CENTCOM mission expands to include Israel
January 15, 2021
STUTTGART, Germany — U.S. Central Command is now responsible for coordinating military activities with Israel, taking over a job that for decades was the task of U.S. European Command, The Wall Street Journal reported.
President Donald Trump ordered the shift during the last days of his administration, the report said Thursday, citing unnamed U.S. officials.
The switch was made as relations between Israel and multiple countries in the Muslim world have improved during the past year.
In August, Bahrain and the United Arab Emirates normalized relations with Israel, marking a major diplomatic step forward. In August, Sudan recognized the Jewish state, and in December Morocco established diplomatic ties with Israel.
That could be one of the justifications for adjusting how the military coordinates efforts in the region.
Some security observers have long believed that it was a more natural fit for Israel to fall under CENTCOM responsibility since Iran is the main security threat in the area. However, the adversarial relationship between Israel and U.S. partners in the Gulf region was seen as problematic for U.S. Central Command officials.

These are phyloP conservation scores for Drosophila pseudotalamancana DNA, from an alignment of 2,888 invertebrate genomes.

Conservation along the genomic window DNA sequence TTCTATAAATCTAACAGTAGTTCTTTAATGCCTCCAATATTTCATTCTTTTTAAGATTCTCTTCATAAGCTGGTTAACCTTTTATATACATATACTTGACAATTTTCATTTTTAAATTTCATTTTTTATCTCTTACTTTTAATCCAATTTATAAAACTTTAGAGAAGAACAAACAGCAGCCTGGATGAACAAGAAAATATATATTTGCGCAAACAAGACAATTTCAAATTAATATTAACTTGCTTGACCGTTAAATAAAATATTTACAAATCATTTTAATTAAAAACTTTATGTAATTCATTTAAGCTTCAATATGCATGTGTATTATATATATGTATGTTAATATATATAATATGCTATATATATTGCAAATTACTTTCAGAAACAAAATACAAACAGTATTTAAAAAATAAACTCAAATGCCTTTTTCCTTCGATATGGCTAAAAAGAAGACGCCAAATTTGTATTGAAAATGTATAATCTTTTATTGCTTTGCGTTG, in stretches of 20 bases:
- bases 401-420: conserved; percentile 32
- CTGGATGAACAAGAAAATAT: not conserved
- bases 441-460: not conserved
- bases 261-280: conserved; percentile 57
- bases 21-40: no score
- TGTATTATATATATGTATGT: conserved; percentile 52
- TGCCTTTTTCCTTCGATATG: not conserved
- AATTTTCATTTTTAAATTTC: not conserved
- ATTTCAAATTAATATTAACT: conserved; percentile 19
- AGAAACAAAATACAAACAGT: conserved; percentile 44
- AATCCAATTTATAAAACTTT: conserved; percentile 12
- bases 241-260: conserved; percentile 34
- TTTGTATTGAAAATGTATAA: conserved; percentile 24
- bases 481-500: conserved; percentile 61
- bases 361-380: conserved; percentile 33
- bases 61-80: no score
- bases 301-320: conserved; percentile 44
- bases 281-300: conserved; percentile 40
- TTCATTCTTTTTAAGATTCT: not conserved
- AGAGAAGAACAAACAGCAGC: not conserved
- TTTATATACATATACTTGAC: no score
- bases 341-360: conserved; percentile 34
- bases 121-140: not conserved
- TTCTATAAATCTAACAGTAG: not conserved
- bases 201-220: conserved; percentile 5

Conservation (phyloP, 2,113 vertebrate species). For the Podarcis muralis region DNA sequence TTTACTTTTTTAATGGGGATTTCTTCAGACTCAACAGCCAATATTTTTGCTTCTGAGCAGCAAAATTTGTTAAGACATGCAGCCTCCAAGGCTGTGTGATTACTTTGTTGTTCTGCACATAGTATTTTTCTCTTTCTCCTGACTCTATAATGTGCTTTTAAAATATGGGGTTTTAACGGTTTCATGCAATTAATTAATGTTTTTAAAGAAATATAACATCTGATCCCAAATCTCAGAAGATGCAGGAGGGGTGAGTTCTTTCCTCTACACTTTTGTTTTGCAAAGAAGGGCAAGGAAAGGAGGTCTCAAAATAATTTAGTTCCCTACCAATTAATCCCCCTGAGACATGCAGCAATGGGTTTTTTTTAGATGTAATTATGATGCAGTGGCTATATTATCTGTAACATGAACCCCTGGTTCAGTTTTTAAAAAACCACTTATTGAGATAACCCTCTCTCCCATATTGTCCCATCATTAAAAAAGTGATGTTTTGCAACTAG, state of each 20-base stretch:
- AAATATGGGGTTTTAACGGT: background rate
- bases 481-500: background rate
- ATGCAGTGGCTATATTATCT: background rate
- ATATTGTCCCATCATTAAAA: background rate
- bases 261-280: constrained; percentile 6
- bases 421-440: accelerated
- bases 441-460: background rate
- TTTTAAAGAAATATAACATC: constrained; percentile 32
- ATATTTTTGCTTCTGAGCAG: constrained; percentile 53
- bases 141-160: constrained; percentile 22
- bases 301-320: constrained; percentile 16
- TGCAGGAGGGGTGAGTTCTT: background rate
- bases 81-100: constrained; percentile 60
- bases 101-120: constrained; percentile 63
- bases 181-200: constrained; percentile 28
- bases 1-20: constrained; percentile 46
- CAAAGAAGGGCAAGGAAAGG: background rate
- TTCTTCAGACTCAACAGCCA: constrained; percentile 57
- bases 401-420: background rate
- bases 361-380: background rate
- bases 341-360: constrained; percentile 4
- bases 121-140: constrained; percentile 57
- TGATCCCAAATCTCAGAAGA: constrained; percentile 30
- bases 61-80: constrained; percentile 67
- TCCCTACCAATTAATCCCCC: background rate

There were indications in recent years that the military was moving toward having CENTCOM play a bigger role in Israel. In 2018, now-retired Gen. Joseph Votel was the first CENTCOM chief to make an official visit to Israel. In 2019, current boss Gen. Kenneth McKenzie did the same.
It’s not clear whether the incoming Biden administration will uphold the change in military responsibility.
For EUCOM, Israel has been a key focus over the years. The Stuttgart, Germany-based command coordinated complex training missions with Israel’s forces, including the biannual Juniper Cobra missile defense exercise.
But as EUCOM focuses more on its traditional role in countering Russia, shifting Israel to CENTCOM enables the Pentagon to incorporate it more into its Middle East strategy, analysts say.
“Putting Israel in CENTCOM’s (area) would smooth the way for the Pentagon to utilize Israel more for regional operations, including by pre-positioning precision-guided munitions and other much-needed weaponry for the U.S., Israeli and possibly partner Arab forces,” retired Gen. Charles Wald, a former EUCOM deputy commander, wrote in a November analysis for Real Clear Defense.
EUCOM’s loss of Israel is part of a shrinking geographic area of responsibility that began in 2007 with the formation of Africa Command. Before the emergence of AFRICOM, EUCOM also oversaw military activities across most of the African continent.